How is Caltech advancing the science of medicine and health care?
That was the question posed at the Caltech's Alumni College, held on August 24th in Beckman Institute Auditorium. A number of the institute's leading researchers in the emerging field of translational medicine, the process of translating research into real-world treatments that help patients, presented the latest in their findings to more than 150 alumni and guests.
"I prefer to call it 'future medicine,'" said Ray Deshaies, professor of biology and investigator at the Howard Hughes Medical Institute, "because when researchers at Caltech make discoveries, they do not tend to be incremental. They're groundbreaking. This is what the future of medicine looks like."
That future could include nanoparticles designed to carry cancer medication precisely to a tumor, proteins that ignite the immune system to ward off the HIV virus, and microscopic laboratories implanted into a person's arm to monitor a range of vital signs.
"Caltech produces cutting edge research and trains some of the most accomplished scientists in the world," said Heather Dean (BS ’00, MS ’00), president of the Caltech Alumni Association, which hosted the event. "Alumni College is designed to bring these talented minds together around a topic so they can share and discuss their findings with the Caltech alumni community."
Translational medicine, generally understood to be the study of how to move discoveries from the lab to the patient, has emerged as the hot area in health care research. It's also a broad term—speakers at the event included investigators in biology, chemistry, electrical engineering, and mechanical engineering.
Many of the presentations focused on work at the smallest of scales. Mark Davis, Warren and Katharine Schlinger Professor of Chemical Engineering at Caltech, demonstrated how he and his team are able to design nanoparticles to treat cancer patients. Taking advantage of the fact that most tumor membranes are porous, Davis is able to size his particles to slip through the cracks and deliver treatment. Healthy cells, which don't have such openings, are bypassed.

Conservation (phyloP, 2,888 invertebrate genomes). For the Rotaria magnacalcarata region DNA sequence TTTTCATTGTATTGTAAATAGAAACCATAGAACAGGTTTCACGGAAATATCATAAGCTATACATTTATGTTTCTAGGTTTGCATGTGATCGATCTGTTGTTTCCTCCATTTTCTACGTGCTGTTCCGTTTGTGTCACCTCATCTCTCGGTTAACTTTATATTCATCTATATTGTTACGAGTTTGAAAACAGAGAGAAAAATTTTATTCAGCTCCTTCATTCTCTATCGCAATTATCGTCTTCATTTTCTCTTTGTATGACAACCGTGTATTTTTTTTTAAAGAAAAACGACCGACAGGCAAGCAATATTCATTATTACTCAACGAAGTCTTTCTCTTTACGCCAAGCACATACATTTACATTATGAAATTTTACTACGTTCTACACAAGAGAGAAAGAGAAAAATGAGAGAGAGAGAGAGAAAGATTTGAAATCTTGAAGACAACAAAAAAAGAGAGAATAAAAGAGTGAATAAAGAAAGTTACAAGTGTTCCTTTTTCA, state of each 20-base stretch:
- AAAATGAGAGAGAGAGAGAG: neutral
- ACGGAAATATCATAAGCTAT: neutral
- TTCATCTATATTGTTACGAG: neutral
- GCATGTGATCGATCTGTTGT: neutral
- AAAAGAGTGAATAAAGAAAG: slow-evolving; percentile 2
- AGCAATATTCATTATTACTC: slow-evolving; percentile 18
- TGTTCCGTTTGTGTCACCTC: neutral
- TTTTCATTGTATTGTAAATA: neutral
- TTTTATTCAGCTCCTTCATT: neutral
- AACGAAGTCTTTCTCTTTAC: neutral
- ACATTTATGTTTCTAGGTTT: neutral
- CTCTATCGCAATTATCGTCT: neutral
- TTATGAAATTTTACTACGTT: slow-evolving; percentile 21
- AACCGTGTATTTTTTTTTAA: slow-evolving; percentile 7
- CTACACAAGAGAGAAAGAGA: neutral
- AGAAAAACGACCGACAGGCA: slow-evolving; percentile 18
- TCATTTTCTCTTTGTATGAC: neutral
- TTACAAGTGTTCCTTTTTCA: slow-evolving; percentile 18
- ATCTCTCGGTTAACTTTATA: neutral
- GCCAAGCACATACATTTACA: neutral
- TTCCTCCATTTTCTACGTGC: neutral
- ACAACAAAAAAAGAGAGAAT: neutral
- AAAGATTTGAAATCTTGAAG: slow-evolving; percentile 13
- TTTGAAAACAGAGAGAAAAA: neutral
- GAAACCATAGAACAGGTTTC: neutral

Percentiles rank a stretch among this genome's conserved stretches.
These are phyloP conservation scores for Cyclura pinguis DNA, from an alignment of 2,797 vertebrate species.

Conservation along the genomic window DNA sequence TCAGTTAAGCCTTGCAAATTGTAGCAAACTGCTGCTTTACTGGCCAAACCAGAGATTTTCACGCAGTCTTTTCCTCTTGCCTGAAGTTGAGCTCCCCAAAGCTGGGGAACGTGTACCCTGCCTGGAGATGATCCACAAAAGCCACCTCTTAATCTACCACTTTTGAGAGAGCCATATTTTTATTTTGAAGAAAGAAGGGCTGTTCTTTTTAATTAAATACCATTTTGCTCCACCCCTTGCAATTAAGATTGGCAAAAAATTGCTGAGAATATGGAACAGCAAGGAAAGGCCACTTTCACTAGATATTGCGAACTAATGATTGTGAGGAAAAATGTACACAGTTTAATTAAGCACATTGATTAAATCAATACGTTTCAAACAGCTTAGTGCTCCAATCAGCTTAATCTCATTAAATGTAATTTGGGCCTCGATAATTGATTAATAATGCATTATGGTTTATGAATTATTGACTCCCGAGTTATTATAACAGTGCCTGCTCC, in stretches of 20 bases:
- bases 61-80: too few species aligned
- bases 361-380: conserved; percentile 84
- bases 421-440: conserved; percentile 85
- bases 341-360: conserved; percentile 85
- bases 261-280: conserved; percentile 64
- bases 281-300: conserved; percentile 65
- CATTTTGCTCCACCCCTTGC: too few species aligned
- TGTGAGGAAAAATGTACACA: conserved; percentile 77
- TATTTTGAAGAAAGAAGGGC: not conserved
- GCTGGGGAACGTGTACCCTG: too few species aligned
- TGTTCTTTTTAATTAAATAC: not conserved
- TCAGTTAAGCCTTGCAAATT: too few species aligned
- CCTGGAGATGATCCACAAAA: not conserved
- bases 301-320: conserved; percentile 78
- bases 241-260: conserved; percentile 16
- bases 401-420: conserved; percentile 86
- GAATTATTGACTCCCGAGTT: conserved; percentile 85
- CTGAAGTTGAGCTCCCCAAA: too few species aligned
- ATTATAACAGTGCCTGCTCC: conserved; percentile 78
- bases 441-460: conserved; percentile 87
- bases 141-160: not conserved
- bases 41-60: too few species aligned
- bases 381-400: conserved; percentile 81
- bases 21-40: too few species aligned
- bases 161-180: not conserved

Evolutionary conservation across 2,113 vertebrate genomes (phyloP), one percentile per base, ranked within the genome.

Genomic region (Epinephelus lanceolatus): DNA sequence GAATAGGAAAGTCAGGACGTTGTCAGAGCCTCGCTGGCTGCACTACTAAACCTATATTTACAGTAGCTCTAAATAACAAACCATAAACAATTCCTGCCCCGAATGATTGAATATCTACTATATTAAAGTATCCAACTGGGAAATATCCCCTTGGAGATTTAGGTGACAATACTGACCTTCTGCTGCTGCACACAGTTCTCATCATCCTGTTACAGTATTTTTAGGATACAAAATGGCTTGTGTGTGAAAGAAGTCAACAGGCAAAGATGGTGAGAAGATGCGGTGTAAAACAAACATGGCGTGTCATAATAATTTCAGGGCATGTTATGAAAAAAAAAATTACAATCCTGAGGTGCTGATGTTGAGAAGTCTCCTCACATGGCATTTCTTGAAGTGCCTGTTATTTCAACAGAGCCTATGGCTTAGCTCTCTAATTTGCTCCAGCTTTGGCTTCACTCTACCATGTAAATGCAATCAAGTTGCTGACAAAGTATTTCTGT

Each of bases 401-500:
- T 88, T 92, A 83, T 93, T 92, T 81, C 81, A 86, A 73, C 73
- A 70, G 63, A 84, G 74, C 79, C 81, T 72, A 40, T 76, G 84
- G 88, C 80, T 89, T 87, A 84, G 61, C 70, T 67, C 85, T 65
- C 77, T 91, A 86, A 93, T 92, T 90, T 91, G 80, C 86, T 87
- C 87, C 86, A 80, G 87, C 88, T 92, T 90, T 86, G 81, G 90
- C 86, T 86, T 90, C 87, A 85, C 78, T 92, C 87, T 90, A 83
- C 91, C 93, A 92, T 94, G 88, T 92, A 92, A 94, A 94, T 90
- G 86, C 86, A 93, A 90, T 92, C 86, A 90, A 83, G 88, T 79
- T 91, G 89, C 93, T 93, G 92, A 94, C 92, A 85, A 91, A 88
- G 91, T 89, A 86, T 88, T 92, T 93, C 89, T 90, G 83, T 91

"We have been able to move this fundamental research, begun at Caltech, from initial concept, to animal testing, and now to human trial," said Davis, whose work was published in Nature in 2010. "We think that this method has enormous application beyond just the treatment of cancer."
On the macro scale, Joel Burdick, Richard L. and Dorothy M. Hayman Professor of Mechanical Engineering and Bioengineering, described how an electrode array could stimulate the spinal cord of a paraplegic man, allowing him to stand and move his legs voluntarily.
"The brain is not really all that involved in the details of simple postural control, such as standing. It's really specialized circuitry in the lower spinal cord," said Burdick. "Our team has been working on a way to tap into a damaged spine and instruct it to take basic actions."
Robert Grubbs, Victor and Elizabeth Atkins Professor of Chemistry and Nobel Prize winner, spoke about the evolution of academic research in recent decades—particularly in regard to environmental and medical fields.
"Academic science is all about fundamental new discoveries," Grubbs said. "It's sometimes also fun to identify important environmental or medical problems to attack. And to do that, we have to identify scientists, engineers or medical clinicians who recognize problems associated with their expertise."
"The quality of the speakers is amazing," said Julie Vaughn, 15, a high school sophomore who attended with her father David Vaughn (BS ’96). "It's really interesting to see how other areas of science can affect medicine."
When asked if she'll be applying to Caltech one day, Vaughn answered without hesitation — "Definitely."